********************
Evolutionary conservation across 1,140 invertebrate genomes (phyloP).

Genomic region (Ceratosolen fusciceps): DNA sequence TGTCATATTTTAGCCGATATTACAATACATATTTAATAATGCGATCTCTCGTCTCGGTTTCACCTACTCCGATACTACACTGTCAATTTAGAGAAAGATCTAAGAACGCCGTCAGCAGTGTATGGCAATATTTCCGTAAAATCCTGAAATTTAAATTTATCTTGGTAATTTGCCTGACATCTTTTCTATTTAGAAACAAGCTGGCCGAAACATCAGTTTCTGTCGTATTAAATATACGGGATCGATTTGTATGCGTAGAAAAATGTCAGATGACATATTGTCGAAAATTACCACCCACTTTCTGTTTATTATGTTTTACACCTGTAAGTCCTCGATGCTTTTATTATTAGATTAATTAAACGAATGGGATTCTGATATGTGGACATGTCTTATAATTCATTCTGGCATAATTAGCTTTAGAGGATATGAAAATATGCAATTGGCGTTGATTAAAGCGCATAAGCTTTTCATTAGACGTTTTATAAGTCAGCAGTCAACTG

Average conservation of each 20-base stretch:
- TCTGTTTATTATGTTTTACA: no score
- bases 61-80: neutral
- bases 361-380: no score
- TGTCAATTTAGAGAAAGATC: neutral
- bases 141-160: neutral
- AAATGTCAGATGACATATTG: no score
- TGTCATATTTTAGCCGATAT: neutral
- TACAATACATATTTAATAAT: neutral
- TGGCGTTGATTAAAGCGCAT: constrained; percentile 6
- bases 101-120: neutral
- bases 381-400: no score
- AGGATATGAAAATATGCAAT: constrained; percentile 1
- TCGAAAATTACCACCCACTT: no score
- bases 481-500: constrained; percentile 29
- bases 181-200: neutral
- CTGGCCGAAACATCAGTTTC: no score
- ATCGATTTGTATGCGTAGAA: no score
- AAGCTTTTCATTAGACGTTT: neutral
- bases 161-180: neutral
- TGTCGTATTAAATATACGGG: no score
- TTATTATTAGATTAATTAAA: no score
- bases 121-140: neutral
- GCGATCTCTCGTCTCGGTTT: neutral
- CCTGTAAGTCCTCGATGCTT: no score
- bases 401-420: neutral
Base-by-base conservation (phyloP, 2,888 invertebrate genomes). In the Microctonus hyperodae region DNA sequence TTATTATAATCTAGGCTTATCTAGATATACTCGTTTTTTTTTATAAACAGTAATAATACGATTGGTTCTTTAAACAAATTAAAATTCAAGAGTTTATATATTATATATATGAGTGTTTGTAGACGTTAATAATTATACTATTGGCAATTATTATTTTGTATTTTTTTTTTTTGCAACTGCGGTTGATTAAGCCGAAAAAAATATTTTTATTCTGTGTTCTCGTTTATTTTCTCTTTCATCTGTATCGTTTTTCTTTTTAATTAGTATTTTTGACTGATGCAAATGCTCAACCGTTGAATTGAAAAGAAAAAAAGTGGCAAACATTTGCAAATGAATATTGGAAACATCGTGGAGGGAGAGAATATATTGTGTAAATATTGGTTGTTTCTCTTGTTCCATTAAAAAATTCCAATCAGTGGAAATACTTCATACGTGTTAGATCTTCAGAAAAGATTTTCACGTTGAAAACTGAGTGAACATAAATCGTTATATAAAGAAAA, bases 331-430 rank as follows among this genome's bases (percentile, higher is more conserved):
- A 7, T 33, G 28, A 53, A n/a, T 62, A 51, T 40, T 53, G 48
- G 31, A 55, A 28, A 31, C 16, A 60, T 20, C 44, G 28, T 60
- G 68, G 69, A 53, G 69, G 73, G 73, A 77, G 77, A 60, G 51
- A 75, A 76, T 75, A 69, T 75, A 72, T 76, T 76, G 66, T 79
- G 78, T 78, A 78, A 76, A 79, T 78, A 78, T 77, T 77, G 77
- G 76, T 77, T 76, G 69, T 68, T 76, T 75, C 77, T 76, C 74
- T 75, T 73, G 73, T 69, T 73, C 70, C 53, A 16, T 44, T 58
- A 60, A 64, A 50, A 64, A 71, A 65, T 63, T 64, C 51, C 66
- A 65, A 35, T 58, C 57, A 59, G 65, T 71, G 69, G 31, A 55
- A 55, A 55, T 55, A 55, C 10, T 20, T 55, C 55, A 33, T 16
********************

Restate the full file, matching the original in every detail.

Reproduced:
Evolutionary conservation across 1,140 invertebrate genomes (phyloP).

Genomic region (Ceratosolen fusciceps): DNA sequence TGTCATATTTTAGCCGATATTACAATACATATTTAATAATGCGATCTCTCGTCTCGGTTTCACCTACTCCGATACTACACTGTCAATTTAGAGAAAGATCTAAGAACGCCGTCAGCAGTGTATGGCAATATTTCCGTAAAATCCTGAAATTTAAATTTATCTTGGTAATTTGCCTGACATCTTTTCTATTTAGAAACAAGCTGGCCGAAACATCAGTTTCTGTCGTATTAAATATACGGGATCGATTTGTATGCGTAGAAAAATGTCAGATGACATATTGTCGAAAATTACCACCCACTTTCTGTTTATTATGTTTTACACCTGTAAGTCCTCGATGCTTTTATTATTAGATTAATTAAACGAATGGGATTCTGATATGTGGACATGTCTTATAATTCATTCTGGCATAATTAGCTTTAGAGGATATGAAAATATGCAATTGGCGTTGATTAAAGCGCATAAGCTTTTCATTAGACGTTTTATAAGTCAGCAGTCAACTG

Average conservation of each 20-base stretch:
- TCTGTTTATTATGTTTTACA: no score
- bases 61-80: neutral
- bases 361-380: no score
- TGTCAATTTAGAGAAAGATC: neutral
- bases 141-160: neutral
- AAATGTCAGATGACATATTG: no score
- TGTCATATTTTAGCCGATAT: neutral
- TACAATACATATTTAATAAT: neutral
- TGGCGTTGATTAAAGCGCAT: constrained; percentile 6
- bases 101-120: neutral
- bases 381-400: no score
- AGGATATGAAAATATGCAAT: constrained; percentile 1
- TCGAAAATTACCACCCACTT: no score
- bases 481-500: constrained; percentile 29
- bases 181-200: neutral
- CTGGCCGAAACATCAGTTTC: no score
- ATCGATTTGTATGCGTAGAA: no score
- AAGCTTTTCATTAGACGTTT: neutral
- bases 161-180: neutral
- TGTCGTATTAAATATACGGG: no score
- TTATTATTAGATTAATTAAA: no score
- bases 121-140: neutral
- GCGATCTCTCGTCTCGGTTT: neutral
- CCTGTAAGTCCTCGATGCTT: no score
- bases 401-420: neutral
Base-by-base conservation (phyloP, 2,888 invertebrate genomes). In the Microctonus hyperodae region DNA sequence TTATTATAATCTAGGCTTATCTAGATATACTCGTTTTTTTTTATAAACAGTAATAATACGATTGGTTCTTTAAACAAATTAAAATTCAAGAGTTTATATATTATATATATGAGTGTTTGTAGACGTTAATAATTATACTATTGGCAATTATTATTTTGTATTTTTTTTTTTTGCAACTGCGGTTGATTAAGCCGAAAAAAATATTTTTATTCTGTGTTCTCGTTTATTTTCTCTTTCATCTGTATCGTTTTTCTTTTTAATTAGTATTTTTGACTGATGCAAATGCTCAACCGTTGAATTGAAAAGAAAAAAAGTGGCAAACATTTGCAAATGAATATTGGAAACATCGTGGAGGGAGAGAATATATTGTGTAAATATTGGTTGTTTCTCTTGTTCCATTAAAAAATTCCAATCAGTGGAAATACTTCATACGTGTTAGATCTTCAGAAAAGATTTTCACGTTGAAAACTGAGTGAACATAAATCGTTATATAAAGAAAA, bases 331-430 rank as follows among this genome's bases (percentile, higher is more conserved):
- A 7, T 33, G 28, A 53, A n/a, T 62, A 51, T 40, T 53, G 48
- G 31, A 55, A 28, A 31, C 16, A 60, T 20, C 44, G 28, T 60
- G 68, G 69, A 53, G 69, G 73, G 73, A 77, G 77, A 60, G 51
- A 75, A 76, T 75, A 69, T 75, A 72, T 76, T 76, G 66, T 79
- G 78, T 78, A 78, A 76, A 79, T 78, A 78, T 77, T 77, G 77
- G 76, T 77, T 76, G 69, T 68, T 76, T 75, C 77, T 76, C 74
- T 75, T 73, G 73, T 69, T 73, C 70, C 53, A 16, T 44, T 58
- A 60, A 64, A 50, A 64, A 71, A 65, T 63, T 64, C 51, C 66
- A 65, A 35, T 58, C 57, A 59, G 65, T 71, G 69, G 31, A 55
- A 55, A 55, T 55, A 55, C 10, T 20, T 55, C 55, A 33, T 16